We were mindful that the retelling can be damaging too. The imagery for Deaths Inside was designed by Wiradjuri artist Charlotte Allingham, whose ethereal, plaintive figures gave the project an intimacy and a cultural resonance. Her delicate images—layers of fine lines, watercolours and chalk—made it possible for us to include the stories of people who had died, without further upsetting the loved ones they had left behind. Charlotte’s work gave the project a visual language and spirit we could not have captured any other way because she creates with the knowledge, as so many contemporary Aboriginal artists do, that even the most painful stories can be told beautifully.
There are also moments when art practice and digital journalism intersect, not to create “political art”, whatever that might be, but to deliberately repurpose the gallery as a space for the kind of reportage sorely missing in the mainstream media coverage of Aboriginal affairs. Vernon Ah Kee’s incendiary 2012 work tall man claims this space by showing (broadcasting) never-before-seen footage of the so-called riot on Palm Island in 2004, in the wake of the brutal death of Mulrunji Doomadgee in the police lockup.
Doomadgee had been detained for swearing at senior sergeant Chris Hurley. An hour and a half later he was found dead from massive internal injuries, broken ribs, a ruptured spleen and a severed liver—injuries the pathologist compared to those sustained by plane crash victims. A week later, tensions on the island erupted at a public reading of the autopsy results.
Ah Kee’s four-channel video installation shows what happened on the day and at court hearings in Townsville. Ah Kee had access to private and mobile-phone footage and CCTV footage from inside the Palm Island police station and compound. It is extraordinarily powerful and distressing work, and offers a crucial perspective that had been lacking in the media’s coverage of Doomadgee’s death in custody.
It is also a rare occasion when we hear Lex Wotton speak, the man who was literally silenced by court order for several years following the riots. Ah Kee’s video work was accompanied by fine pencil portraits of people looking directly at the viewer, including Wotton, his lips parted in an intelligent smile. He seems about to talk. The portraits are honest, unfiltered; these wonderful faces are of people who want you to see them as they really are.
Good digital storytelling ‑ especially storytelling made by First Nations peoples ‑ uses art, not just to reach for peoples’ hearts and minds or to express our righteous anger, but because art can make beautiful the least palatable digital data and give it a lyrical power. We have always done this as First Nations people. To us, storytelling is art, music, dance, history, language, country, family all in one, each part necessary and integrated.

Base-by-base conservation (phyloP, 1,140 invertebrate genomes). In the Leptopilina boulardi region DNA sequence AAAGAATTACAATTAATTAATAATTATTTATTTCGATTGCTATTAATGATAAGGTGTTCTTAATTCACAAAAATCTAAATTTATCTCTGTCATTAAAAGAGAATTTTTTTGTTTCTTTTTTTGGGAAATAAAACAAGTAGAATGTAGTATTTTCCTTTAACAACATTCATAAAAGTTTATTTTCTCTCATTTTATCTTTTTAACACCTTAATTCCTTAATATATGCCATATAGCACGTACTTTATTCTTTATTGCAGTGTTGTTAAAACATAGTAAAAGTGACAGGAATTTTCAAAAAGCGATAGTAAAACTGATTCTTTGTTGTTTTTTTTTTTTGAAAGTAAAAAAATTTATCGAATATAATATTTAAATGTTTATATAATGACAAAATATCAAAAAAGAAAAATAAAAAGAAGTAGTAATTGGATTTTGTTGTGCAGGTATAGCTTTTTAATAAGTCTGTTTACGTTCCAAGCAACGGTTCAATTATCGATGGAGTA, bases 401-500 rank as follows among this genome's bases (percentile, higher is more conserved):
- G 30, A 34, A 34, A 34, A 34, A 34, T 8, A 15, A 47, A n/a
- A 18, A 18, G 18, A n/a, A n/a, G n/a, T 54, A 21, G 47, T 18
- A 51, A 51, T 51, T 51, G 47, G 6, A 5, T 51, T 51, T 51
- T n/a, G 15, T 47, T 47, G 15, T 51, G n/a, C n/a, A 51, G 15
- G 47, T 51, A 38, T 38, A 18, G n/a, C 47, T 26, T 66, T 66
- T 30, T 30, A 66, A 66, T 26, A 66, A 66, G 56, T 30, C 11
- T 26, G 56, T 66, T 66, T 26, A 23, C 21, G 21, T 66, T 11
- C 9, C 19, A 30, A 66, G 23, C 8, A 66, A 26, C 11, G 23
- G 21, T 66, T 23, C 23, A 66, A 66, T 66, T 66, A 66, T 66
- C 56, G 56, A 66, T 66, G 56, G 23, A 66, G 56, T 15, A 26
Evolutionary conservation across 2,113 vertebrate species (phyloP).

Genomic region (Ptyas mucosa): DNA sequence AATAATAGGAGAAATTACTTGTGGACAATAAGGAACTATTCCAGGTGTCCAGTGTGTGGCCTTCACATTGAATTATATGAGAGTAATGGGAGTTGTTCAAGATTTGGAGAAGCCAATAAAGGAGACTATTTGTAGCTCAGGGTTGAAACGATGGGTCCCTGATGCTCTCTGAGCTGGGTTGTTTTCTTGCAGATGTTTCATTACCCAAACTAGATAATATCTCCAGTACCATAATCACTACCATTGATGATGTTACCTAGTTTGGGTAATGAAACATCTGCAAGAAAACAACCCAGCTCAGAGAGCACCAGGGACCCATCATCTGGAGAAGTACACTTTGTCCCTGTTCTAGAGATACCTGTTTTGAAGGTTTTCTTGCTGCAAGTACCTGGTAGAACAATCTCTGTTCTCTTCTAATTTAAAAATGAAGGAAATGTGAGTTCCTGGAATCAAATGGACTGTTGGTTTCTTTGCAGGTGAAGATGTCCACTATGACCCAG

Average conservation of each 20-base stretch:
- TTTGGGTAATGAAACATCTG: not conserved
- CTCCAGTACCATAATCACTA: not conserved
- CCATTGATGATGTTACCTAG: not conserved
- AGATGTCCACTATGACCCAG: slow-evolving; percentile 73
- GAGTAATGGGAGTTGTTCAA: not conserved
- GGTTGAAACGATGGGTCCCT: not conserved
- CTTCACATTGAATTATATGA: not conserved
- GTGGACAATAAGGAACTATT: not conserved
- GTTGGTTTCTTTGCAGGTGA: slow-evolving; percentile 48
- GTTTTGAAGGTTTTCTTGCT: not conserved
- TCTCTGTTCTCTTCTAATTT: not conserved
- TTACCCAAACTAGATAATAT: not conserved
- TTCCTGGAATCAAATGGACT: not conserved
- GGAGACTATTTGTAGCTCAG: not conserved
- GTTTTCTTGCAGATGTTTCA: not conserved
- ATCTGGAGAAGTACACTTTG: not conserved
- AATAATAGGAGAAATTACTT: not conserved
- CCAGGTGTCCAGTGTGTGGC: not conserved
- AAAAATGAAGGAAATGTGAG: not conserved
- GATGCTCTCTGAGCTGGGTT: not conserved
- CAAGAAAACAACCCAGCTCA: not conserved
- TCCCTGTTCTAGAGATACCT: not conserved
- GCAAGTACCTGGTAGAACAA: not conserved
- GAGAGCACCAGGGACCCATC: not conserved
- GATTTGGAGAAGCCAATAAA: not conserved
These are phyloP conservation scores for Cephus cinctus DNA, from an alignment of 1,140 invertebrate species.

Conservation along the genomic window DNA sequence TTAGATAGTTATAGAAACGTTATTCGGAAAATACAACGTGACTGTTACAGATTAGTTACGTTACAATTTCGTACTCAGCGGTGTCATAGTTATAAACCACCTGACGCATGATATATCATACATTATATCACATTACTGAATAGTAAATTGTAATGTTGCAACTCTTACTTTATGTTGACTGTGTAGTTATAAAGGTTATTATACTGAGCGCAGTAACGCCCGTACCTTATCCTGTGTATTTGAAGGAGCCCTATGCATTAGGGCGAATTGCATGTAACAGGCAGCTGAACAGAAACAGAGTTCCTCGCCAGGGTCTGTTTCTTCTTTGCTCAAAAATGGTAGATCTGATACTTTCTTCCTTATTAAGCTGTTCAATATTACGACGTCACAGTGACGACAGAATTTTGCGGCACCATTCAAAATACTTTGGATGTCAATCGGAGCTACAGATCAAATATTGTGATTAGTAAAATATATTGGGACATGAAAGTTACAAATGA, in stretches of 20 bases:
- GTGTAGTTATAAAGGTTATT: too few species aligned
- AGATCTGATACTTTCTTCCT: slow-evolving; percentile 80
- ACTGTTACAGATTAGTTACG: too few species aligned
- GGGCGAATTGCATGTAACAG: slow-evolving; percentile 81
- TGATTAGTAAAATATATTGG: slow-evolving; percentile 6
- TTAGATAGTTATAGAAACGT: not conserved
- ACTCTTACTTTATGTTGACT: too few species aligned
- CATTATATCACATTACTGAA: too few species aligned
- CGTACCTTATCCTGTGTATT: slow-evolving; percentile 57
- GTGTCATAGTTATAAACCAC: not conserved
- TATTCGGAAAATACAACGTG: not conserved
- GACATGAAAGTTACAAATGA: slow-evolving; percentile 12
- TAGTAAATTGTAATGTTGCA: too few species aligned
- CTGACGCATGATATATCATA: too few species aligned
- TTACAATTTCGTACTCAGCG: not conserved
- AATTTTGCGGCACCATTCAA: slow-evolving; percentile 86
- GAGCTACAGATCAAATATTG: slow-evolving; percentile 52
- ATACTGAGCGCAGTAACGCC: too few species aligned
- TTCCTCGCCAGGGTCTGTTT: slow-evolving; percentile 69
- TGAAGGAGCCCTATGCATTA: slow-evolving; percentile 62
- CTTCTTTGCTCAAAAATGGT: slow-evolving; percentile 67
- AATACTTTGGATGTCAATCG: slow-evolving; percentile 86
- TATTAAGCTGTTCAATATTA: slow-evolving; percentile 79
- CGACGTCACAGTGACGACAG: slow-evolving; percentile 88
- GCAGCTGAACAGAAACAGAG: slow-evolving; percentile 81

Digital technology makes it possible to tell layered, integrated stories, the way First Nations people like to tell them. It gives us new tools to record old ways: we can illustrate, animate, interact, translate into multiple languages, bring to life archival photographs, create 3D landscapes, use VR, and augment reality. Nevertheless, as First Nations media-makers we have a big responsibility to our communities, to make sure their voices are represented in the way they want to be represented.
That means people using their first languages if they prefer, rather than being forced to use English, or to speak a certain way rather than using their own accents or turn of phrase. And it means First Nations people deciding what stories they want told (how and why) in their own time, not in response to someone else’s agenda or deadline. Dot West is the founder of Goolarri media in Broome and the rightful winner of the lifetime achievement award at the inaugural 2018 First Nations media awards.
Dot said it like this. “It’s the power of the word that resonates with me. Whether it be the power of the word that occurs on stage, whether it occurs on the page, or whether it occurs in your ears through the radio, or whether it’s the power of the word that happens on screen, we have the power to make an impact and we cannot let that power fall to the wayside. “We have got to give it guts. We’ve got to give it earth. We’ve got to give it country. We’ve got to give it culture. We’ve got to give it language. … We’ve got to give it everything, in order to ensure that the power of the word resonates with everyone that lives in this country and elsewhere, about the First Nations peoples of this country.”
Lorena Allam is Indigenous affairs editor at Guardian Australia, and 2018 Walkley award winner for innovation in journalism. For 30 years she has worked as a journalist, broadcaster and manager, at the ABC and in a range of public policy roles. Lorena is a proud descendant of the Yuwalaraay and Gamilaraay first nations.